Medicinal uses of Fructus Ammi Visnagae | Umbelliferae

Medicinal uses of Fructus Ammi Visnagae | Umbelliferae

Fructus Ammi Visnagae consists of the dried ripe fruits of Ammi visnaga (L.) Lam. (Apiaceae) An annual or biennial herb, up to 1.0 m high. Leaves dentate, in strips. Stems erect, highly branched. Inflorescence umbellate; rays, highly swollen at the base, become woody and are used as toothpicks.

Medicinal uses of Fructus Ammi Visnagae | Umbelliferae

Synonyms:  Daucus visnaga L., Selinum visnaga E.H.L. Krause, Sium visnaga Stokes, Visnaga daucoides Gaertn. Apiaceae are also known as Umbelliferae.

Selected vernacular names: Ammi, besnika, bisagna, bishop’s weed, herbe aux cure-dents, herbe aux gencives, kella, kella balady, khelal dandane, khella, nunha, owoc keli, Spanish carrot, viznaga, Zahnstocherkraut

Major chemical constituents

The major constituents are γ-pyrones (furanochromone derivatives; up to 4%), the principal compounds being khellin (0.3–1.2%) and visnagin (0.05–0.30%). Other γ-pyrones of significance are khellinol, ammiol, khellol and its glucoside khellinin (0.3–1.0%). A second group of major constituents are the coumarins (0.2–0.5%), the main one being the pyranocoumarin visnadin (0.3%). Essential oil contains camphor, α-terpineol and linalool, among others, and also fixed oil (up to 18%)

Medicinal uses

Uses described in pharmacopoeias and well established documents: As an antispasmodic, muscle relaxant and vasodilator

Uses described in traditional medicine

Treatment of mild anginal symptoms. Supportive treatment of mild obstruction of the respiratory tract in asthma, bronchial asthma or spastic bronchitis, and postoperative treatment of conditions associated with the presence of urinary calculi. Treatment of gastrointestinal cramps and painful menstruation. Internally as an emmenagogue to regulate menstruation, as a diuretic, and for treatment of vertigo, diabetes and kidney stones


Experimental pharmacology
Antimicrobial activities

A 50% acetone, 50% aqueous or 95% ethanol extract of Fructus Ammi Visnagae inhibited the growth of the fungus Neurospora crassa in vitro. A 95% ethanol extract of the fruits inhibited the growth of Mycobacterium tuberculosis H37RVTMC 102 at a dilution of 1:40 in vitro.An aqueous extract of the fruits, 2–10 mg/ml inhibited growth and aflatoxin production by Aspergillus flavus; the effects were dose-dependent

Antispasmodic effects

A methanol extract of the fruits, 1.0 mg/ml, inhibited potassium chloride induced contractions in rabbit aorta in vitro. A chloroform extract of the fruits (concentration not specified) inhibited potassium chloride induced contractions in guinea-pig aorta in vitro.

Visnadin inhibited carbaminoylcholine- and atropine-induced contractions in isolated guinea-pig ileum at concentrations of 8.8 μmol/l and 0.02 μmol/l, respectively. Visnagin, 1.0 μmol/l, inhibited the contractile responses in rat aortic rings induced by potassium chloride, norepinephrine and phorbol 12-myristate 13-acetate, and spontaneous myogenic contractions of rat portal veins. Visnagin appears to inhibit only contractions mediated by calcium entry through pathways with low sensitivity to classical calcium channel blockers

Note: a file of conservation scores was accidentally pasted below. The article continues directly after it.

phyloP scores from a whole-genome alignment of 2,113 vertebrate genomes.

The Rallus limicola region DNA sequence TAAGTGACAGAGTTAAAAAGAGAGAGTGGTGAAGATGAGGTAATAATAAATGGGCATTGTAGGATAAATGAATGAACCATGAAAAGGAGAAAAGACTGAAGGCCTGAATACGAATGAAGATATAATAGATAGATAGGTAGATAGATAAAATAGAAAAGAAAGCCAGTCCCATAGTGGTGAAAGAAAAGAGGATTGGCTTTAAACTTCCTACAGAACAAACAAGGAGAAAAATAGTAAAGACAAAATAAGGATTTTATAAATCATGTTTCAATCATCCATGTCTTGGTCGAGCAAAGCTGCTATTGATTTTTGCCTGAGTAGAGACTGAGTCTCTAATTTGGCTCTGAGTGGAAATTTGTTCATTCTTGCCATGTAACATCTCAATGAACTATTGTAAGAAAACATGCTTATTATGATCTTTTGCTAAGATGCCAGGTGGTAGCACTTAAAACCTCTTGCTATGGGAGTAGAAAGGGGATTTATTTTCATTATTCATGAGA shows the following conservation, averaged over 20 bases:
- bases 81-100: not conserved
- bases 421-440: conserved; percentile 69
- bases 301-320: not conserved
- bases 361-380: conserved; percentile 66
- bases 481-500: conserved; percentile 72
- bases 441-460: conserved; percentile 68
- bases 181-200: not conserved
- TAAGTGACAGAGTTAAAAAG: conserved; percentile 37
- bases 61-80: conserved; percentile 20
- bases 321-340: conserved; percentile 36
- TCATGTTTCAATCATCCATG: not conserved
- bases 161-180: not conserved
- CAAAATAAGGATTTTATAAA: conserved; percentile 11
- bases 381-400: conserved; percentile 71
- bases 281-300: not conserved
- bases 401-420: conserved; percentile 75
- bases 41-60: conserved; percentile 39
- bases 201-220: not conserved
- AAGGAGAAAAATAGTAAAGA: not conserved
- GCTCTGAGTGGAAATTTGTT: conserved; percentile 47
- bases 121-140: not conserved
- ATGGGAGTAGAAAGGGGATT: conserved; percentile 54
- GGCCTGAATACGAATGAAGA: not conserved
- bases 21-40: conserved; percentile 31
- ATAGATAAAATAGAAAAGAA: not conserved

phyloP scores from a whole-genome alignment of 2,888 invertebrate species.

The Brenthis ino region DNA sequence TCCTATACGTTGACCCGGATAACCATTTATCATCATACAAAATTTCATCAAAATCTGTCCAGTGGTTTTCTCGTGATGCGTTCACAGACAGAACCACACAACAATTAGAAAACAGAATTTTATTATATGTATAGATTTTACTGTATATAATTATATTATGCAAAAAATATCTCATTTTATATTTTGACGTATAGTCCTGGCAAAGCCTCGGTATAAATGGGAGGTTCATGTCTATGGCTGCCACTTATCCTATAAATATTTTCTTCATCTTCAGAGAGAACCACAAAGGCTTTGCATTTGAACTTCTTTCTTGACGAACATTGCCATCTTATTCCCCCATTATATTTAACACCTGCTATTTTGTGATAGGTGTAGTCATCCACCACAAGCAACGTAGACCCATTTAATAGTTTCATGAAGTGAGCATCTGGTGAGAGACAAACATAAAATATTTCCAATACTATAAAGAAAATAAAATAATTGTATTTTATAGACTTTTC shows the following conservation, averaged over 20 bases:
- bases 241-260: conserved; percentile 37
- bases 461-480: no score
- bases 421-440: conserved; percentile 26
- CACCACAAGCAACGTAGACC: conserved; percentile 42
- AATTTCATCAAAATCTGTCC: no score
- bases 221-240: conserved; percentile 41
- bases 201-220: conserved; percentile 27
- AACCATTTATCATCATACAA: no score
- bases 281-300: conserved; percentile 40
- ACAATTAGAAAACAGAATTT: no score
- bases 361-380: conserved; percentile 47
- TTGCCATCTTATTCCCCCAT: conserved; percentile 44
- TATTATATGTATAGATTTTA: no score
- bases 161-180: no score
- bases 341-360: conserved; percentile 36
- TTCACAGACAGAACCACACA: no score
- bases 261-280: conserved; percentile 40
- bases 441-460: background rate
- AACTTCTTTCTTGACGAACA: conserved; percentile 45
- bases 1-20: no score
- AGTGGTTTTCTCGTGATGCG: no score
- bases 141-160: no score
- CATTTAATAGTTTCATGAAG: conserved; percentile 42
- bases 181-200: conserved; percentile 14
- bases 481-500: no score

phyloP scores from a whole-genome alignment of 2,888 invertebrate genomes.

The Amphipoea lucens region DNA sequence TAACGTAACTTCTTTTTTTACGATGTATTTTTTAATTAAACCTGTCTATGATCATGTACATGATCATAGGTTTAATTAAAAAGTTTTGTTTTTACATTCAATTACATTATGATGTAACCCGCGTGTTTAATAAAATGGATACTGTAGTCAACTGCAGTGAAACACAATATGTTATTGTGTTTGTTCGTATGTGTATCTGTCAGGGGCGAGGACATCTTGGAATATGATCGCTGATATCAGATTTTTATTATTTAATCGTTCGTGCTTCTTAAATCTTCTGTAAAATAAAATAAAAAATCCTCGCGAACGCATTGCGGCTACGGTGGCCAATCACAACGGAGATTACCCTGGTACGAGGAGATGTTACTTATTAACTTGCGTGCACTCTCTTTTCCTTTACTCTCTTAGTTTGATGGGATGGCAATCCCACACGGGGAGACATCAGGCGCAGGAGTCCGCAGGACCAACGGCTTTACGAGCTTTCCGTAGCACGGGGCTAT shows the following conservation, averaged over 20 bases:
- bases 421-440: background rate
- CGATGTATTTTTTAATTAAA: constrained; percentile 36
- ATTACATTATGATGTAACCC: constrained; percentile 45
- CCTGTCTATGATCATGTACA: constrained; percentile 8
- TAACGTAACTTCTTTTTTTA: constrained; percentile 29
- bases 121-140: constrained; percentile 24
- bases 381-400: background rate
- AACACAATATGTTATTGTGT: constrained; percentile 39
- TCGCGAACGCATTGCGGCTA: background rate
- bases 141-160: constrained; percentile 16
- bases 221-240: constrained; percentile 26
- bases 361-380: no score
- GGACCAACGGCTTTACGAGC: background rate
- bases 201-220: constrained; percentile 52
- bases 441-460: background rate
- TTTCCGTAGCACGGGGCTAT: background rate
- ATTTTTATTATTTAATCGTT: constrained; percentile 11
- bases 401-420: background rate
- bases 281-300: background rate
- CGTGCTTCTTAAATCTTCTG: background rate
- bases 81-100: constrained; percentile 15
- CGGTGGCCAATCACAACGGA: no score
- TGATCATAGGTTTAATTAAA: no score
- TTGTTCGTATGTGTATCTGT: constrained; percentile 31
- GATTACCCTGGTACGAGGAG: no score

Cardiovascular effects

Visnadin, 60.0 μg/ml or 120.0 μg/ml, increased coronary blood flow in isolated guinea-pig hearts by 46% and 57% and blood fl ow in a Laewan-Trendelenburg frog vascular preparation by 78% and 147%, respectively. Interarterial administration of 10.0 mg/kg body weight (bw) of visnadin to anaesthetized dogs increased blood fl ow by 30–100%, the effect lasting for 20 minutes after administration.

Six compounds isolated from the fruits were tested for their ability to dilate coronary blood vessels in rabbits. Coronary vasospasm and myocardial ischaemia were induced by daily intramuscular injections of vasopressin tannate. All compounds were administered at 4.7 mg/kg bw per day by intramuscular injection for 7 days. Visnadin, dihydrosamidin, khellin and samidin effectively normalized the electrocardiogram, while visnagin and khellol glucoside were inactive. Positive inotropic effects were observed in dogs treated with intramuscular injections of samidin and khellol glucoside. No effects were observed for visnadin, dihydrosamidin, khellin and visnagin at varying doses.

Clinical pharmacology

A placebo-controlled study assessed the effects of oral administration of 50 mg of khellin four times per day for 4 weeks on the plasma lipids of 20 non-obese, normolipaemic male subjects. Plasma lipids were measured every week during treatment and 1 week after cessation. Plasma total cholesterol and triglyceride concentrations remained unchanged, while high-density-lipoprotein cholesterol concentrations were significantly elevated, the effect lasting until 1 week after cessation of treatment.

Adverse reactions

Pseudoallergic reactions and reversible cholestatic jaundice have been reported. High oral doses of khellin (100.0 mg/day) reversibly elevated the activities of liver transaminases and γ-glutamyltransferase. Prolonged use or overdose may cause nausea, vertigo, constipation, lack of appetite, headache and sleeplessness


Fructus Ammi Visnagae is used in traditional systems of medicine as an emmenagogue, and its safety during pregnancy has not been established. Therefore, in accordance with standard medical practice, the fruits should not be used during pregnancy. 


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